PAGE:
A court order for child support from a family court gives you the right to collect child support from the obligor (the parent responsible for paying child support) but unfortunately not all obligors pay the ordered child support. It can be frustrating to know that a court has ordered the child support but the obligor refuses to pay the child support while you have no choice but to provide the financial support for your children. The good news for you is that Texas family law provides you the power to enforce the court order for child support and obtain both past and current child support. A court order from a family court enforcing an existing child support obligation can be extremely effective in collecting child support. Let’s discuss how an enforcement action can help you collect child support and how divorce lawyer Adam Kielich and The Kielich Law Firm can help you in your enforcement action.
What is a child support enforcement action?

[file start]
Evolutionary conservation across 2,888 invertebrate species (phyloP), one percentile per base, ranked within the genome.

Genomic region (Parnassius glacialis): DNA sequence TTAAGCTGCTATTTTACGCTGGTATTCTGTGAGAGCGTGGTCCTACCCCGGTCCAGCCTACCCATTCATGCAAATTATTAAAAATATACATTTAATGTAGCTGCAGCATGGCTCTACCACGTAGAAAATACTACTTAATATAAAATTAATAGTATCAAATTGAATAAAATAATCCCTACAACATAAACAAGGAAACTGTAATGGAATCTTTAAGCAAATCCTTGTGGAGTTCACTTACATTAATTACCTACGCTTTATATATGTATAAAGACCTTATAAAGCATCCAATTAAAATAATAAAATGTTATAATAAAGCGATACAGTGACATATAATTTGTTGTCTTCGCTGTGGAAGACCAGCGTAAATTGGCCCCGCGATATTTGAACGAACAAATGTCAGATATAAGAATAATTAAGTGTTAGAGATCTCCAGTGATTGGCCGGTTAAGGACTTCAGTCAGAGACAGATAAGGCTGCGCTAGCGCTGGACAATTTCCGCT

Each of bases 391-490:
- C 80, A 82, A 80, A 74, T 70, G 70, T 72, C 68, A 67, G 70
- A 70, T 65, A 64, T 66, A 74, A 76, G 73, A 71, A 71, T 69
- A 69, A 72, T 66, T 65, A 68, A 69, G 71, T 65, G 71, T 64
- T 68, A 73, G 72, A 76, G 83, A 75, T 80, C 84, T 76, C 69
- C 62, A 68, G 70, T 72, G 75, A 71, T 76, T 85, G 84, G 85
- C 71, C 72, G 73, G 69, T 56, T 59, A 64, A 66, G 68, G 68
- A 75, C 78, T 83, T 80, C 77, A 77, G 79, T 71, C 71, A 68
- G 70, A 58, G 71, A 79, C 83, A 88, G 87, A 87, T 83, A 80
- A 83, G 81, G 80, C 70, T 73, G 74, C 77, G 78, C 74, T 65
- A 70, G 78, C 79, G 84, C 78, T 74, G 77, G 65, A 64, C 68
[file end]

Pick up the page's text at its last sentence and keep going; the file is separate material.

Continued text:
Under the Texas Family Code, an obligee (the parent receiving child support) is entitled to bring a child support enforcement against the obligor to enforce the child support obligation and pursue remedies to collect past due and current child support obligations. An enforcement proceeding for child support is typically brought as a contempt proceeding because contempt provides the greatest range of remedies for the obligee. A child support enforcement action can request and obtain remedies for a child support arrearage including a civil money judgment, fines and other penalties, additional income withholding orders, property liens, losses of state-issued licenses (including driver’s licenses and professional licenses), probation and even imprisonment. Often the threat of probation or jail time is sufficient to convince the obligor to find money that supposedly did not exist and get the support obligation current. In cases where the child support arrearage is significant the obligor rarely has enough money on hand to pay off the arrears and some combination of financial remedies are necessary to try to pay off the arrears and bring the child support obligation current.